Unlikely Shepherds How Hip-hop Became Big Business
Published Feb 20, 2011At roughly 650 pages, you could say that Dan Charnas' The Big Payback: The History of the Business of Hip-Hop is a book that authoritatively weighs a ton. Charnas, who worked under the auspices of Rick Rubin at the Def American label for several years and as an early hip-hop journalist is ideally placed to trace hip-hop's economic strategies roots from number runners in Harlem to the cross-platform mogul model that exists today. While the interviews Charnas scores with people like Russell Simmons and Damon Dash lead to some jaw-dropping and revelatory anecdotes that make the book consistently entertaining, Charnas also takes care to reveal the many "unlikely shepherds" behind the scenes who played instrumental roles.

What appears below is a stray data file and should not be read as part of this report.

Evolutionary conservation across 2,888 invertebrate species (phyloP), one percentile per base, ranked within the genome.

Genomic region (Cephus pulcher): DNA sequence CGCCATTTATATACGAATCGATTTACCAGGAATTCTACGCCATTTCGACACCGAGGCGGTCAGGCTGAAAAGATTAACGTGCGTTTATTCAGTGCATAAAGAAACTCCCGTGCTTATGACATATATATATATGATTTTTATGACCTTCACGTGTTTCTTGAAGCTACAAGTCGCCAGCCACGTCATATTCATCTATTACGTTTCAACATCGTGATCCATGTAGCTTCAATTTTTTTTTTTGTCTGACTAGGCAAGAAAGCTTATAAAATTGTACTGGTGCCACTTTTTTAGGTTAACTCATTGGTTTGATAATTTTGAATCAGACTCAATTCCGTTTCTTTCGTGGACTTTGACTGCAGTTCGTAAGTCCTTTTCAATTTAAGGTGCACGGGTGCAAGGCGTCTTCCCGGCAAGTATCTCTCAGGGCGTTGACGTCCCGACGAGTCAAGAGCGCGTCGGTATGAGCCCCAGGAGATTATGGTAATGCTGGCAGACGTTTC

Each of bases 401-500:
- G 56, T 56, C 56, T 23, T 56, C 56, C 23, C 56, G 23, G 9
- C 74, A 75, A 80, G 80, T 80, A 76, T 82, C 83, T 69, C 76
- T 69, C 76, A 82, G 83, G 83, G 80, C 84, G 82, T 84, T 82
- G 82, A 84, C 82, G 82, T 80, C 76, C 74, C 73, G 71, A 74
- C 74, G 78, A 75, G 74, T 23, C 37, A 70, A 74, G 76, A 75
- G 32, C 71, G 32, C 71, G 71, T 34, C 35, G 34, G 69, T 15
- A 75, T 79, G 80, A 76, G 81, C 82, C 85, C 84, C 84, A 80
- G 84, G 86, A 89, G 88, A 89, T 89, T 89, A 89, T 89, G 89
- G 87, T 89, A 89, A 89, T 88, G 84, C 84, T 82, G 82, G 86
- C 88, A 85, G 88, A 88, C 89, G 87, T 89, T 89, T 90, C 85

"These were the guys who cut their teeth on the dance music scene and they quickly seized on hip-hop in a very changing musical atmosphere and were the ones who gave the world ― aside from Def Jam ― the rest of the golden age," he says. Indeed, the book, which provides sometimes unflattering yet in-depth and balanced reportage on hip-hop movements from Sugar Hill to Roc-A-Fella, shows the influence extends past the music business itself. Showing how countless people from various cultural and class backgrounds played integral roles in fashioning hip-hop radio, media outlets, businesses and ultimately the music, it illuminates a highly influential cultural art form and economic product we often take for granted. "Over and over again we see folks taking a chance and fighting for this art and the people who really fought for it were the people who were behind the scenes," says Charnas. "I didn't see any of that story out there and frankly I think you can't understand anything about hip-hop unless you understand that."